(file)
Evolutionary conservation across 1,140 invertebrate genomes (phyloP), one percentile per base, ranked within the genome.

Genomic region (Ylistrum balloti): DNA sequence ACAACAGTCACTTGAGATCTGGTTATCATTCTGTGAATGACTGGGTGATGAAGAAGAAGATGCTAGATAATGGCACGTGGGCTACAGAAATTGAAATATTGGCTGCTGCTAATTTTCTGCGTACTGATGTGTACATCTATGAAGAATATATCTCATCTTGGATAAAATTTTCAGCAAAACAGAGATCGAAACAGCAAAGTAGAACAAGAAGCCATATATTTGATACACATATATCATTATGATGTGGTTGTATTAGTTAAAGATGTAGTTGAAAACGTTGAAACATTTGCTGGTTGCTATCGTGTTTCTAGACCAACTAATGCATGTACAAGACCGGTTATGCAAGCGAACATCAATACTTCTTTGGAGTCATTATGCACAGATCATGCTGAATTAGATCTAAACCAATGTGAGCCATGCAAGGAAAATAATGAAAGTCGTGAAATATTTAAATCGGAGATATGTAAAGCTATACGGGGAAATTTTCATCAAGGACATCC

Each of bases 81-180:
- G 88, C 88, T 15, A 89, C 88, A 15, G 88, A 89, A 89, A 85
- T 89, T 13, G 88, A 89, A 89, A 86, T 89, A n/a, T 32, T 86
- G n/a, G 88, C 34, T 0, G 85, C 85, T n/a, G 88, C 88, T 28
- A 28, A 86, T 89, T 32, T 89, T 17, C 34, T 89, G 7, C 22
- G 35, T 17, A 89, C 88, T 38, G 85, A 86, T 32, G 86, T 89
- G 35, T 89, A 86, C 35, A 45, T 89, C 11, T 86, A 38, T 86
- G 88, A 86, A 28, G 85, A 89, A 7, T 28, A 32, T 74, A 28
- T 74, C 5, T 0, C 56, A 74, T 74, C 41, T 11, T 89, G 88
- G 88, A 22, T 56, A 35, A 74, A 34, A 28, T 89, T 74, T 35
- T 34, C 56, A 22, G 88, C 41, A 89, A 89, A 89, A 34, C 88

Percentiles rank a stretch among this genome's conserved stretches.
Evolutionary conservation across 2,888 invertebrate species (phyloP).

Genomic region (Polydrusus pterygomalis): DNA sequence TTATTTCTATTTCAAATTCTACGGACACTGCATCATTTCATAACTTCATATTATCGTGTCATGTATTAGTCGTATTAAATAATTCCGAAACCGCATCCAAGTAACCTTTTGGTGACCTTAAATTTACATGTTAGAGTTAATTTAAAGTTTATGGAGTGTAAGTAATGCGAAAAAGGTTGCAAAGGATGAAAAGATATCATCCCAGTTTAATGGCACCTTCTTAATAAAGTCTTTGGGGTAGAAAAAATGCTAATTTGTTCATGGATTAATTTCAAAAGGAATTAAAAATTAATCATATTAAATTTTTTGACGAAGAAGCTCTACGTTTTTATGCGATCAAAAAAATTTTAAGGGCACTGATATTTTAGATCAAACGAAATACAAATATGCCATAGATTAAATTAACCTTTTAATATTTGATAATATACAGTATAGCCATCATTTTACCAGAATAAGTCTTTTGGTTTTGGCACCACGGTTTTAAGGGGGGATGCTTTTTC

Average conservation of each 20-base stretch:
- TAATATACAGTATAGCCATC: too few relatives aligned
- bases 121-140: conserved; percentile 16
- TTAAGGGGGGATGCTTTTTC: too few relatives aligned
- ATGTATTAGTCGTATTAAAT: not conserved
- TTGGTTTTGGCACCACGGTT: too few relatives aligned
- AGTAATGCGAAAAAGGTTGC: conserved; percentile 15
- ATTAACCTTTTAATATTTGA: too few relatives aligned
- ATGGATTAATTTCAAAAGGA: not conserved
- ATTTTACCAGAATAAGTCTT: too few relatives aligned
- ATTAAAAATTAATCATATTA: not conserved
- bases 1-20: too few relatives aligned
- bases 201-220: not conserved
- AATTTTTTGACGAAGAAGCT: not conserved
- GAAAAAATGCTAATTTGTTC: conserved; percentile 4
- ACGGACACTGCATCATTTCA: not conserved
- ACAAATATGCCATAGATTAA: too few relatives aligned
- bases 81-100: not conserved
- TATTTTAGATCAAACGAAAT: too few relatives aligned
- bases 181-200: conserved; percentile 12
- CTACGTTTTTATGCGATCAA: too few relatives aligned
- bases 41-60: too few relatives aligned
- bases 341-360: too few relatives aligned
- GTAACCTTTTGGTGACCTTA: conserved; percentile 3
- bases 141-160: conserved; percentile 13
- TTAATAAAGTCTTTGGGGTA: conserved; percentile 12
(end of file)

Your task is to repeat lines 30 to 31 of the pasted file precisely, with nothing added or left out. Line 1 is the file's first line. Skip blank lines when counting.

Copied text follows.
- AATTTTTTGACGAAGAAGCT: not conserved
- GAAAAAATGCTAATTTGTTC: conserved; percentile 4